The World Health Organisation (WHO) has recounted its achievements in the war against major diseases, and efforts toward improving life expectancy, especially within the last five years.
At the second plenary session of the ongoing 75th World Health Assembly, the WHO director-general, Tedros Ghebreyesus, highlighted the progress made during the presentation of what could be described as his scorecard, on Monday.
The theme for this year’s weeklong event is; “Health for Peace, Peace for Health.” And it is billed to end on Saturday, May 28, 2022.
Mr Ghebreyesus started with the WHO’s target to see one billion people enjoying better health and wellbeing by 2023, saying the progress recorded is only about one-quarter of what is required to reach the relevant targets of the Sustainable Development Goals (SDGs).
While highlighting the trends and successes, the global health body’s leader noted that there is a decline in the use of health-harming products such as tobacco. He said the decline has started to show since 2018.
He added that more than two-thirds of member-states have either introduced or increased excise taxes on at least one health-harming product such as tobacco, alcohol, or sugary drinks.
On Communicable diseases
Speaking further, the director-general said the WHO’s guidelines have supported major gains in testing and treatment of the Human Immunodeficiency Virus (HIV), which he noted has resulted in a 32 per cent decline since 2016.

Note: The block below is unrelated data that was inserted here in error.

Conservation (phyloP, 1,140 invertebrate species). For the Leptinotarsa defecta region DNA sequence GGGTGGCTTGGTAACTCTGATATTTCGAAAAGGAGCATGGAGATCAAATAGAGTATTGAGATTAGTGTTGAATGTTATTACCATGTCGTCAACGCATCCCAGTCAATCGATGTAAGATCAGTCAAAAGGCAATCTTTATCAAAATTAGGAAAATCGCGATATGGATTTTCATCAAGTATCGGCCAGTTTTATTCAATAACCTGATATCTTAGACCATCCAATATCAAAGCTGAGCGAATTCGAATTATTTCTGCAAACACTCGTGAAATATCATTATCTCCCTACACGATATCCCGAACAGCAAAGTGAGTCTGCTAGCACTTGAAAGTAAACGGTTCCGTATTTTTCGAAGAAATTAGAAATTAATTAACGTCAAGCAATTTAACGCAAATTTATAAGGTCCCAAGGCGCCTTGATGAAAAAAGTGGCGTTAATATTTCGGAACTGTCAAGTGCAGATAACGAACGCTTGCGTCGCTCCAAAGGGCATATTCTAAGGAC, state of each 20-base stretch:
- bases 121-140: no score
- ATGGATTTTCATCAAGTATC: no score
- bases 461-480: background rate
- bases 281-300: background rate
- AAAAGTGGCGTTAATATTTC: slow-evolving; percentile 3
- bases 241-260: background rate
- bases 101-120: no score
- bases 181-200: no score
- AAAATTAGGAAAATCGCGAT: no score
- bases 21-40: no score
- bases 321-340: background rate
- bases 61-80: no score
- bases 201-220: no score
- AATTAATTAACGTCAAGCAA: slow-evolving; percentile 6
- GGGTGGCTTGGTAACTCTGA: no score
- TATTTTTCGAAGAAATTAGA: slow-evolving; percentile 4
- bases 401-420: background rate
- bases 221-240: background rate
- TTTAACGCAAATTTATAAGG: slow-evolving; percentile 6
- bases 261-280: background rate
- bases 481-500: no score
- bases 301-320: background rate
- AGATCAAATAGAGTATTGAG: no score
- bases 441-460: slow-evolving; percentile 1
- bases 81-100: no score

He noted that 15 countries have been validated for eliminating mother-to-child transmission of HIV and/or syphilis, adding that the SDG target on hepatitis B has also been met.
He said: “And since 2015, the number of people who have received treatment for hepatitis C has increased ninefold to 9.4 million, reversing the trend of increasing mortality for the first time.
“On tuberculosis, 73 countries have reached the target for a 35 per cent reduction in TB deaths since 2015, and 86 have achieved a 20 per cent reduction in incidence.
“Since 2012, nine more countries have been certified as malaria-free and cases in the Greater Mekong have dropped by almost 90 per cent. And for the first time, we have a malaria vaccine and more than 1 million children in Ghana, Kenya and Malawi have now received at least one dose.”
The Greater Mekong referred to by Mr Ghebreyesus is a trans-national region of the Mekong River basin in Southeast Asia, with an approximately 300 million population.
He added that in the past five years, 14 additional countries and territories eliminated at least one neglected tropical disease.
“Cases of African trypanosomiasis have declined by 90 per cent in 10 years, and only 15 cases of guinea worm disease were reported last year, compared with 3.5 million in the mid-1980s,” the director general added.
Eradication of Polio
On polio, Mr Ghebreyesus said the dream of a polio-free world is “tantalisingly close with four cases of wild poliovirus reported so far this year in Afghanistan and Pakistan”
He said: “WHO and our partners in the Global Polio Eradication Initiative have provided 1.4 billion doses of polio vaccines to member states at no cost.
“Our investments in polio will not end when polio and the infrastructure and expertise we have built are already being used to deliver other vaccines and health services, including for COVID-19.